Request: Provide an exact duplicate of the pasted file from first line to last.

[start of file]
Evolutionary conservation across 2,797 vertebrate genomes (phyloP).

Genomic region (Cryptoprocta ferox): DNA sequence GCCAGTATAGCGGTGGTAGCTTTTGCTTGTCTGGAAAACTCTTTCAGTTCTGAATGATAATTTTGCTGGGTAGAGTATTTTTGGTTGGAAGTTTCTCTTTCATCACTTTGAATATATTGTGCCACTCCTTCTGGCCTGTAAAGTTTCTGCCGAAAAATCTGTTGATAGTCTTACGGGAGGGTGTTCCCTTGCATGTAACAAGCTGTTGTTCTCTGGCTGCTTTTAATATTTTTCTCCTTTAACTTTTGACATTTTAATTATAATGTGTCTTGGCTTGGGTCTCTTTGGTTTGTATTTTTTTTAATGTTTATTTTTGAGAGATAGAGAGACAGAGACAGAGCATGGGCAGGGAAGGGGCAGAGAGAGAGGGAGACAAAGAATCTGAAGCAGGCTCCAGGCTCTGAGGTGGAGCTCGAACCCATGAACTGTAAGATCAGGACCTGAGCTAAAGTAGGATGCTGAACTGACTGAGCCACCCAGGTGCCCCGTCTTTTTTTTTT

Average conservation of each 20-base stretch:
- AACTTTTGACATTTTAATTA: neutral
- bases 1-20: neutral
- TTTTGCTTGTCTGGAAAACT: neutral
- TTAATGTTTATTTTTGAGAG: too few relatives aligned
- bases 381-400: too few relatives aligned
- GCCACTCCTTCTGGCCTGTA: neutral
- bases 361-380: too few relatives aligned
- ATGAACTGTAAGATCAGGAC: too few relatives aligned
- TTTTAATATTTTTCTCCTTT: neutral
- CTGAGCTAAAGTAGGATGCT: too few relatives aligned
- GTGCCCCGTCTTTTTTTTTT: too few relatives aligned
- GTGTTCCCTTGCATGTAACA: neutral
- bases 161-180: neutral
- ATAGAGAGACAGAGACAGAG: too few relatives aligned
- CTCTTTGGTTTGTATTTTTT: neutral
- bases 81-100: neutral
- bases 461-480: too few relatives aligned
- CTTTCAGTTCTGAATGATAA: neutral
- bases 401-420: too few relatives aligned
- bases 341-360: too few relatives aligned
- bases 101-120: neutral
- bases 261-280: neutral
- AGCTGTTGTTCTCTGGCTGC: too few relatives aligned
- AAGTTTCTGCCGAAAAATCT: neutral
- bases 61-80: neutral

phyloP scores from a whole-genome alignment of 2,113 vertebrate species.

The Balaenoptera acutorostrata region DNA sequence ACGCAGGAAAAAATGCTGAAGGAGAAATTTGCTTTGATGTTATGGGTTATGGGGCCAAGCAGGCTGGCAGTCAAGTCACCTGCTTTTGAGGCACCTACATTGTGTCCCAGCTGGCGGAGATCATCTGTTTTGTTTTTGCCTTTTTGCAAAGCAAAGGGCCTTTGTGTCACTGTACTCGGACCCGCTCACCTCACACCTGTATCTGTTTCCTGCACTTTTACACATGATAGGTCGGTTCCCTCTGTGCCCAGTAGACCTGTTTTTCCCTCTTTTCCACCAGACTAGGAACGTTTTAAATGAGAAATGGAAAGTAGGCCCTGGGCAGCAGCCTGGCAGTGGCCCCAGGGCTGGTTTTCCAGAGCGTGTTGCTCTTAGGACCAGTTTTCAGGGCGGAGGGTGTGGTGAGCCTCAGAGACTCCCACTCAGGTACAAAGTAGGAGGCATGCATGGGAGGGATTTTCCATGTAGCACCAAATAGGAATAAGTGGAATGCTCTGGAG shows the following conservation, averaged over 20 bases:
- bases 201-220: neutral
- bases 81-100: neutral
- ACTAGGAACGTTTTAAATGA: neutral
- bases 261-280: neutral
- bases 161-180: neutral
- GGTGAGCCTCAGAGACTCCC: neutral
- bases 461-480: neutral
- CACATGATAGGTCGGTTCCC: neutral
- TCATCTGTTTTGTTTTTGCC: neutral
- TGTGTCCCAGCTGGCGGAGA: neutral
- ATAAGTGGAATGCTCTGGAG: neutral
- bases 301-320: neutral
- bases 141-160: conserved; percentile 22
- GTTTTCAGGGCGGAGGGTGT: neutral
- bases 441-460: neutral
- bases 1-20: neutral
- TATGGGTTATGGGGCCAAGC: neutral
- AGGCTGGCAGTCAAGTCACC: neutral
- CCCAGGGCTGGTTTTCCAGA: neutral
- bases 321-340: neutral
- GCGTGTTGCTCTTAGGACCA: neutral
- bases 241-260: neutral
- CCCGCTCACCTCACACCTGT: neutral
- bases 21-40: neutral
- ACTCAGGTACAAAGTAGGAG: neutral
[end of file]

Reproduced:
Evolutionary conservation across 2,797 vertebrate genomes (phyloP).

Genomic region (Cryptoprocta ferox): DNA sequence GCCAGTATAGCGGTGGTAGCTTTTGCTTGTCTGGAAAACTCTTTCAGTTCTGAATGATAATTTTGCTGGGTAGAGTATTTTTGGTTGGAAGTTTCTCTTTCATCACTTTGAATATATTGTGCCACTCCTTCTGGCCTGTAAAGTTTCTGCCGAAAAATCTGTTGATAGTCTTACGGGAGGGTGTTCCCTTGCATGTAACAAGCTGTTGTTCTCTGGCTGCTTTTAATATTTTTCTCCTTTAACTTTTGACATTTTAATTATAATGTGTCTTGGCTTGGGTCTCTTTGGTTTGTATTTTTTTTAATGTTTATTTTTGAGAGATAGAGAGACAGAGACAGAGCATGGGCAGGGAAGGGGCAGAGAGAGAGGGAGACAAAGAATCTGAAGCAGGCTCCAGGCTCTGAGGTGGAGCTCGAACCCATGAACTGTAAGATCAGGACCTGAGCTAAAGTAGGATGCTGAACTGACTGAGCCACCCAGGTGCCCCGTCTTTTTTTTTT

Average conservation of each 20-base stretch:
- AACTTTTGACATTTTAATTA: neutral
- bases 1-20: neutral
- TTTTGCTTGTCTGGAAAACT: neutral
- TTAATGTTTATTTTTGAGAG: too few relatives aligned
- bases 381-400: too few relatives aligned
- GCCACTCCTTCTGGCCTGTA: neutral
- bases 361-380: too few relatives aligned
- ATGAACTGTAAGATCAGGAC: too few relatives aligned
- TTTTAATATTTTTCTCCTTT: neutral
- CTGAGCTAAAGTAGGATGCT: too few relatives aligned
- GTGCCCCGTCTTTTTTTTTT: too few relatives aligned
- GTGTTCCCTTGCATGTAACA: neutral
- bases 161-180: neutral
- ATAGAGAGACAGAGACAGAG: too few relatives aligned
- CTCTTTGGTTTGTATTTTTT: neutral
- bases 81-100: neutral
- bases 461-480: too few relatives aligned
- CTTTCAGTTCTGAATGATAA: neutral
- bases 401-420: too few relatives aligned
- bases 341-360: too few relatives aligned
- bases 101-120: neutral
- bases 261-280: neutral
- AGCTGTTGTTCTCTGGCTGC: too few relatives aligned
- AAGTTTCTGCCGAAAAATCT: neutral
- bases 61-80: neutral

phyloP scores from a whole-genome alignment of 2,113 vertebrate species.

The Balaenoptera acutorostrata region DNA sequence ACGCAGGAAAAAATGCTGAAGGAGAAATTTGCTTTGATGTTATGGGTTATGGGGCCAAGCAGGCTGGCAGTCAAGTCACCTGCTTTTGAGGCACCTACATTGTGTCCCAGCTGGCGGAGATCATCTGTTTTGTTTTTGCCTTTTTGCAAAGCAAAGGGCCTTTGTGTCACTGTACTCGGACCCGCTCACCTCACACCTGTATCTGTTTCCTGCACTTTTACACATGATAGGTCGGTTCCCTCTGTGCCCAGTAGACCTGTTTTTCCCTCTTTTCCACCAGACTAGGAACGTTTTAAATGAGAAATGGAAAGTAGGCCCTGGGCAGCAGCCTGGCAGTGGCCCCAGGGCTGGTTTTCCAGAGCGTGTTGCTCTTAGGACCAGTTTTCAGGGCGGAGGGTGTGGTGAGCCTCAGAGACTCCCACTCAGGTACAAAGTAGGAGGCATGCATGGGAGGGATTTTCCATGTAGCACCAAATAGGAATAAGTGGAATGCTCTGGAG shows the following conservation, averaged over 20 bases:
- bases 201-220: neutral
- bases 81-100: neutral
- ACTAGGAACGTTTTAAATGA: neutral
- bases 261-280: neutral
- bases 161-180: neutral
- GGTGAGCCTCAGAGACTCCC: neutral
- bases 461-480: neutral
- CACATGATAGGTCGGTTCCC: neutral
- TCATCTGTTTTGTTTTTGCC: neutral
- TGTGTCCCAGCTGGCGGAGA: neutral
- ATAAGTGGAATGCTCTGGAG: neutral
- bases 301-320: neutral
- bases 141-160: conserved; percentile 22
- GTTTTCAGGGCGGAGGGTGT: neutral
- bases 441-460: neutral
- bases 1-20: neutral
- TATGGGTTATGGGGCCAAGC: neutral
- AGGCTGGCAGTCAAGTCACC: neutral
- CCCAGGGCTGGTTTTCCAGA: neutral
- bases 321-340: neutral
- GCGTGTTGCTCTTAGGACCA: neutral
- bases 241-260: neutral
- CCCGCTCACCTCACACCTGT: neutral
- bases 21-40: neutral
- ACTCAGGTACAAAGTAGGAG: neutral